Swiss Army Bike

Swiss Army Bike

When I reviewed the Raleigh Stuntman recently, I wondered if it might be possible to own a single do-it-all bicycle. It’s a fun thought, that you might be able to engage every kind of riding you might want to do—paved roads, dirt roads and singletrack—with just one bike.

But it’s just a thought experiment. I don’t really believe that. No drop-bar bike will ever be able to serve as a capable substitute for a full-suspension mountain bike. That would be like asking your dermatologist to adjust the dosage on your antidepressant. And let’s be clear, a full-suspension mountain bike is definitely an antidepressant.

Reducing one’s quiver isn’t a silly thought, though. Modern life is damn expensive and not everyone has room in the garage for eight bikes. So while owning one bike would leave me feeling limited, hamstrung, I think it’s possible to get away with just a few bikes.

Some time last fall I began hearing from riders I know that they had cut their stable down. Many were tired of riding 23mm tires on ever-degrading roads, so they sold their road bike, and in lieu of a traditional road bike, they simply set up their adventure or ‘cross bike with two sets of wheels: one for off-road use and the other for paved use. Voila! Pas de problem.

I’m enough of a handling geek (snob?) that I can’t imagine having a cyclocross bike as my only road bike. But an adventure or gravel bike as my only drop-bar machine? Yeah, that’s no stretch.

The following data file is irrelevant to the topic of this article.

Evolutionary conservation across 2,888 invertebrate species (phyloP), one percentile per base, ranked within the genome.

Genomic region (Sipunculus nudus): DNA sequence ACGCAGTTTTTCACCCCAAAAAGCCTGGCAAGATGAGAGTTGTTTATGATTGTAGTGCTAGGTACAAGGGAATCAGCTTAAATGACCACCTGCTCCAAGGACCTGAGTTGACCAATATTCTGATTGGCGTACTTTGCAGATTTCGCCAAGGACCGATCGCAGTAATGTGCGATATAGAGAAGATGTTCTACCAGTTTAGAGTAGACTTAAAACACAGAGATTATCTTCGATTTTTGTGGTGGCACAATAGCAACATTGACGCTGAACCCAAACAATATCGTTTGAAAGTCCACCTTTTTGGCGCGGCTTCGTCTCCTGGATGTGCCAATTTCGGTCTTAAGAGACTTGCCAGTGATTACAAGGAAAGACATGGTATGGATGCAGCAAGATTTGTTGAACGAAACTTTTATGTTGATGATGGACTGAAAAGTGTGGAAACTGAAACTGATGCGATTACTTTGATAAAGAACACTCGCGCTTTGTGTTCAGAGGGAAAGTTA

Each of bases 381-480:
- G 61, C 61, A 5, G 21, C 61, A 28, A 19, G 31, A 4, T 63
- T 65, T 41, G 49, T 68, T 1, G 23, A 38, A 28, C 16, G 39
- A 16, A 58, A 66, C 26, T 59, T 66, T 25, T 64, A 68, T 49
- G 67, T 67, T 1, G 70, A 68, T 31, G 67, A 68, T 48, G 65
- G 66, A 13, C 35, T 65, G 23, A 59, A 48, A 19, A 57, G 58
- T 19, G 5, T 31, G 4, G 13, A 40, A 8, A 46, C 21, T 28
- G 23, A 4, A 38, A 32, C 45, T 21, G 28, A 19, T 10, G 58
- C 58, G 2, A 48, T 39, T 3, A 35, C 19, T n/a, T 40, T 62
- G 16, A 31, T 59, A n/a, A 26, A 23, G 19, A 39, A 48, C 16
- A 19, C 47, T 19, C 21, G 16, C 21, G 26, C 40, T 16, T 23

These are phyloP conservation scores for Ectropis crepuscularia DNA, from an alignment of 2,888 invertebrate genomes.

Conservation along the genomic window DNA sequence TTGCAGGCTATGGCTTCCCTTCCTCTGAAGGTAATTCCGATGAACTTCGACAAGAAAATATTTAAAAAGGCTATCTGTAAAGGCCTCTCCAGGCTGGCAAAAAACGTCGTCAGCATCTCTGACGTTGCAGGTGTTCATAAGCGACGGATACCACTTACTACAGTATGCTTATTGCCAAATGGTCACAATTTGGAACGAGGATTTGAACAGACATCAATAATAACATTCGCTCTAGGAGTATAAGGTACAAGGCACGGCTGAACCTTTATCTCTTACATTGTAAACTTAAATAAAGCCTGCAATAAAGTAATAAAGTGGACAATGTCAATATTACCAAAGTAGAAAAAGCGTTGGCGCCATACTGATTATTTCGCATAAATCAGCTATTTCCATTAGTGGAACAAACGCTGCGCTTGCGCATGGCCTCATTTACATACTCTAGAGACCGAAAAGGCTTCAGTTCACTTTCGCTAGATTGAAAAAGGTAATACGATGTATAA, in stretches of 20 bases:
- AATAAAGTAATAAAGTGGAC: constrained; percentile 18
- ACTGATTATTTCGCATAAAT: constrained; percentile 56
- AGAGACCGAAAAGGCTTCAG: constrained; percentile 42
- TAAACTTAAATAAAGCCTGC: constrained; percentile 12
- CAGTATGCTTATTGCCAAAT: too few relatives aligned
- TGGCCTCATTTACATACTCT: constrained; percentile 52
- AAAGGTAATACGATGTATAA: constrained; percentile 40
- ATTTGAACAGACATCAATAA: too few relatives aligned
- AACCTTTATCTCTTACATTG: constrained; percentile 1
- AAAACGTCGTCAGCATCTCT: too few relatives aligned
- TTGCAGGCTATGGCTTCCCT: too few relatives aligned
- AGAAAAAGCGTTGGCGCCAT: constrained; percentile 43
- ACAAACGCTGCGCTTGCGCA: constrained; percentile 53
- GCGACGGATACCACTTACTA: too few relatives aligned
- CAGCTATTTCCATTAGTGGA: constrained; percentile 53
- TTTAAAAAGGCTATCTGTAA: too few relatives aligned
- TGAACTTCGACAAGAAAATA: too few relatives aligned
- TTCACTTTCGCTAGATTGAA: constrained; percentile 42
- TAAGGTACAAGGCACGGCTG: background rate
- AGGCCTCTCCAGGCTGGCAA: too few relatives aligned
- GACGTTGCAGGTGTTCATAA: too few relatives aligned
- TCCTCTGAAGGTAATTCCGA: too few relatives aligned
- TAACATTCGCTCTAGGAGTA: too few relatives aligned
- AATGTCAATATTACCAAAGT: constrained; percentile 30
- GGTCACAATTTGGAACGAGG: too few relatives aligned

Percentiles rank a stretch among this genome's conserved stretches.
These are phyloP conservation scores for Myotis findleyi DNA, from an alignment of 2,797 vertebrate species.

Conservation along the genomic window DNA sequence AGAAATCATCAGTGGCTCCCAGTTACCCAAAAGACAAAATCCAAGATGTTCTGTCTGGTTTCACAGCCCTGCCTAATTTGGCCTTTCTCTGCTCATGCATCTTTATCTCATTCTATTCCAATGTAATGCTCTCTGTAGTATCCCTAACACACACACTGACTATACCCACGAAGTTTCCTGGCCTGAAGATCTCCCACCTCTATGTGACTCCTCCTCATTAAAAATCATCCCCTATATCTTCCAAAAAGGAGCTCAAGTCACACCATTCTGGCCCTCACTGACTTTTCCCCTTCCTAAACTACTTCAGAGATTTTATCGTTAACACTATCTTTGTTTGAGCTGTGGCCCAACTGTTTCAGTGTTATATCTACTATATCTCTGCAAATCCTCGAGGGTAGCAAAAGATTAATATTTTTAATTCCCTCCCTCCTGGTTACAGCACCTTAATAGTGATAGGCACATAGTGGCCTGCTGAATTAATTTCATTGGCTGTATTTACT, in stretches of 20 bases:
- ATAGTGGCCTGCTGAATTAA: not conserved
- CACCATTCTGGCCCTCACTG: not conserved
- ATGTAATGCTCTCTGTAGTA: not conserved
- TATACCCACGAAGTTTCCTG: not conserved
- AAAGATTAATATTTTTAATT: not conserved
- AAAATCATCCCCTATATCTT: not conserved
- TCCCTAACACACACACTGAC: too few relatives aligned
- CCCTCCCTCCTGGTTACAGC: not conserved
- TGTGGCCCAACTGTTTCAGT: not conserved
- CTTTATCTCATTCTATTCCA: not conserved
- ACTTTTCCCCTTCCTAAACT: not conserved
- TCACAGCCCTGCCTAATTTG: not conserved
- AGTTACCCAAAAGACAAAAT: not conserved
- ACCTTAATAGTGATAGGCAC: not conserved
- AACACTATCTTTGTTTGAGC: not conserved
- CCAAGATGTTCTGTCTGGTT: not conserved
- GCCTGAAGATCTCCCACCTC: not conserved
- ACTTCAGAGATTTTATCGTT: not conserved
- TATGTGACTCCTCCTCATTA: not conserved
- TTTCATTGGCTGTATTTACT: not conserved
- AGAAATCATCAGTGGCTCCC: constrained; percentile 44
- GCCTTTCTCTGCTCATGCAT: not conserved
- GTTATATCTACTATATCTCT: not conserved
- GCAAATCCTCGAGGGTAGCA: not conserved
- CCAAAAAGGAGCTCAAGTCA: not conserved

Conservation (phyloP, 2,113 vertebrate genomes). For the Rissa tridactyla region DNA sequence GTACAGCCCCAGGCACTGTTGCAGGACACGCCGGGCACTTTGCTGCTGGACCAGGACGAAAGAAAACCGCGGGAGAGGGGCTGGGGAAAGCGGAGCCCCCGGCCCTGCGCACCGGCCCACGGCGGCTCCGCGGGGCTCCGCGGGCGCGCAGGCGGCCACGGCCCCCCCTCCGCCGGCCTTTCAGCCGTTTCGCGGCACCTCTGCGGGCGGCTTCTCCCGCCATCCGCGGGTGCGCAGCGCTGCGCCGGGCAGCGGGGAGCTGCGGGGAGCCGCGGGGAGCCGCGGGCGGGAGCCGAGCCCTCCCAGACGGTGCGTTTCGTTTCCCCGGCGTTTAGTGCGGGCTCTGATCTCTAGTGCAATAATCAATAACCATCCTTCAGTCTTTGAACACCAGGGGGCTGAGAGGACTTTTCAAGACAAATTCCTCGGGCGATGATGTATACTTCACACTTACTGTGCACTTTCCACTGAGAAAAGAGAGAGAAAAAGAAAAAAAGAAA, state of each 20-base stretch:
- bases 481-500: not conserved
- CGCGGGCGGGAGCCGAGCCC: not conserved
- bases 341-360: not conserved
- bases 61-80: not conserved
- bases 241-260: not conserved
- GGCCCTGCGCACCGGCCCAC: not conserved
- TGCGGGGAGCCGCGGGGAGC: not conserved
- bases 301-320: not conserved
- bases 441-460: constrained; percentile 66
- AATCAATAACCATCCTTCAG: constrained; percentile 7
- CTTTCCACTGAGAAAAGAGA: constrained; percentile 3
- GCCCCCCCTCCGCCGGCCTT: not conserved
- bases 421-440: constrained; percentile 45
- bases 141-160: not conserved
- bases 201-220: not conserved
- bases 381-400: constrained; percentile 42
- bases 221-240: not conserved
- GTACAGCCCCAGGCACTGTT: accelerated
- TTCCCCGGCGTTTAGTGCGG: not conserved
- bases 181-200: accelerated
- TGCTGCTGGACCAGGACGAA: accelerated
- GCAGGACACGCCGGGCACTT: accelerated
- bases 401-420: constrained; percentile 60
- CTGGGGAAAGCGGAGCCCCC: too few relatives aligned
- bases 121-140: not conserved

But just what would that bike be? It would need good road manners, which is to say handling that is calm as the hand of a massage therapist and as confident as a world-class chef making scrambled eggs. It would need clearance for big tires. It would need to have a fit suitable for six hard hours in the saddle. But it would still need to feel quick and responsive if I decided to run a 27mm-wide clincher.

This summer I’ve been riding the Allied Cycle Works Alfa All Road. This is the Little Rock-based manufacturer’s adventure bike. It accepts up to a 38mm tire and comes in 12 sizes. I went with a 56+, the version with the 2cm longer head tube, to get the bar up a bit higher for my aging spine.

My opening ride on the bike was on gravel roads used in Dirty Kanza. What an introduction. Our group included Yuri Hauswald, pro roadie Janel Holcomb (who just won Crusher in the Tushar), pro mountain biker Heidi Rentz as well as some Sonoma County badasses. Our pace was quick enough that I’d have been in trouble riding a bike that didn’t inspire confidence.

What no one told me about Dirty Kanza before I got there was that while there are always two firm lines in the road, corners are loose. Come up to an intersection and apexing hard with lots of bike lean is not the way to go.

Construction